From cowboys to the crucifixion, sculptor Gib Singleton packs “emotional Realism” into his bronzes
Written by Johnny D. Boggs
Fall | Winter 2011
HIS ART HAS BEEN CALLED "EMOTIONAL REALISM,” and for Gib Singleton, those emotions are real.
“I’ve had hardships,” he says in his dining room at his home in Santa Fe, where he has lived for more than 35 years. “I’ve known some heartaches, but it did something. I use those heartaches to illustrate my work.”
Singleton’s abstract sculptures can be found across the globe. Western sculpture at the National Cowboy and Western Heritage Museum. Spiritual works at the Vatican Museums. He designed the cross on Pope John Paul II’s and Pope Benedict XVI’s crosiers. In 2010, 15 life-size Singleton bronzes — of John the Baptist and the 14 Stations of the Cross — were purchased by an anonymous collector and placed on a long-term loan at Lamy Garden next to Santa Fe’s St. Francis Cathedral Basilica. His works share space with Earl Biss paintings at the Singleton-Biss Museum of Fine Art in Santa Fe.
At 77, the artist is confined to a wheelchair, requires an oxygen tank to breathe — “Enough to run an acetylene torch,” he says. “My lungs are at 5 percent.” Yet he’s still driven by art.
“If I had to do it any other way, if I couldn’t live with art, I’d be really disappointed in God, I think. There’s such a reward in art. You don’t make a lot of money in it at times, but some of the letters you get in the mail … ”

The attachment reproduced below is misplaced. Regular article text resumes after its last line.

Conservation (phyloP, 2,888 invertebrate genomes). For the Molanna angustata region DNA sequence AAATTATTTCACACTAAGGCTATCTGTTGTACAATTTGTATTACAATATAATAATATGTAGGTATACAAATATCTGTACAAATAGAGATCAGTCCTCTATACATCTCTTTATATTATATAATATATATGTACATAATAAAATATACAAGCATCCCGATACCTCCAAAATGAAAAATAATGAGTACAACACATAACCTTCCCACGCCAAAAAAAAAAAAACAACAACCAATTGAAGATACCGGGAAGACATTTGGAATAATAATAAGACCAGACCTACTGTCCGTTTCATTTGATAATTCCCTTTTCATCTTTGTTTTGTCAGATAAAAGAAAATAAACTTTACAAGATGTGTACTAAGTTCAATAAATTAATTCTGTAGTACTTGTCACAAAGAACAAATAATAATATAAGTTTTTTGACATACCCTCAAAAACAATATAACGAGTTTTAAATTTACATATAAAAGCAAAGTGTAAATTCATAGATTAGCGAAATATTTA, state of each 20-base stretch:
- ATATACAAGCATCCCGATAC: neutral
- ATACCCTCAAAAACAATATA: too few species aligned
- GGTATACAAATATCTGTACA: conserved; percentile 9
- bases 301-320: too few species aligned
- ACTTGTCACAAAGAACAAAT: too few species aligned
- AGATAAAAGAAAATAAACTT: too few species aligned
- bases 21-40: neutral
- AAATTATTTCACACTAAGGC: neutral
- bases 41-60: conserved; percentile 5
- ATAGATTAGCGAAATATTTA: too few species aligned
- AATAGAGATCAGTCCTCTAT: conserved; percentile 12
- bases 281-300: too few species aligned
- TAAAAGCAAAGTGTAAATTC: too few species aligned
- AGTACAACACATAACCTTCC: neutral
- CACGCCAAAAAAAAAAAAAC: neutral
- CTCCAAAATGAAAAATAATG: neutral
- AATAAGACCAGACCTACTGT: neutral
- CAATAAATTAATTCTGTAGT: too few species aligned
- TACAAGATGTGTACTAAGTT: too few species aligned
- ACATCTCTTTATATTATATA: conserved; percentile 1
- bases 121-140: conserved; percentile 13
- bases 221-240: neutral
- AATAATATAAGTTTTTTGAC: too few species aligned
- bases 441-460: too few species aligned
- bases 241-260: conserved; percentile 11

He opens a letter from a middle-school teacher in Oklahoma City. “‘I want to thank you for making the world a better place to live,’” he reads. “‘Thanks for being who you are, and thanks for doing what you do.’”
He shakes his head. “How much is that worth? That’s why you do art.”
No matter how painful. Singleton grew up on a cotton farm in Missouri. He has gone through divorce. He has been homeless, sleeping on Connecticut beaches. He has sold his work from sidewalks. He has buried a 25-year-old daughter who died from a heroin overdose.
“I can [take] the emotions — what it’s like to lose a child at 25 — and I can put it in Christ’s face,” he says.
He gestures to a large photograph of himself and his daughter, then a young girl, behind him. “She was quite a girl,” he says. “I miss her, but I know she’s better off because the world wasn’t ready for that girl yet. She didn’t realize there isn’t a place any of us fit in. I really don’t fit in this world.”
But his art does.
Art — and the G.I. Bill — took Singleton off that cotton farm to Southern Illinois University, where he discovered a passion for bronze. That led him to the Art Institute of Chicago, which in turn led him to Academia di Belle Arti in Florence, Italy, on a Fulbright scholarship. Before he knew it, Singleton was a restoration specialist at the Vatican Museum, where he helped restore Michelangelo’s Pieta.
After three years in Italy, he landed in Westport, Connecticut — without a job. Homeless, the artist slept on the beaches but eventually took a job running the sculpture department at Fairfield University in Ridgefield. And although he had played cowboys and Indians as a kid, Singleton truly fell in love with Western art in Connecticut.
Frederic Remington had moved to Ridgefield in the early 1900s, and the city had established a Remington museum. Singleton kept returning to the museum, admiring Remington’s work.
“I came home one day and decided, ‘I’m going out West and study cowboy art.’”
That brought him to Santa Fe.
Singleton works in a cramped studio — maybe 5 by 8 feet — in the back of his garage, behind a Mercedes SUV and a modified 1964 Morgan Plus 4. “I told the builders I wanted it so that nobody could be in here but me,” he says.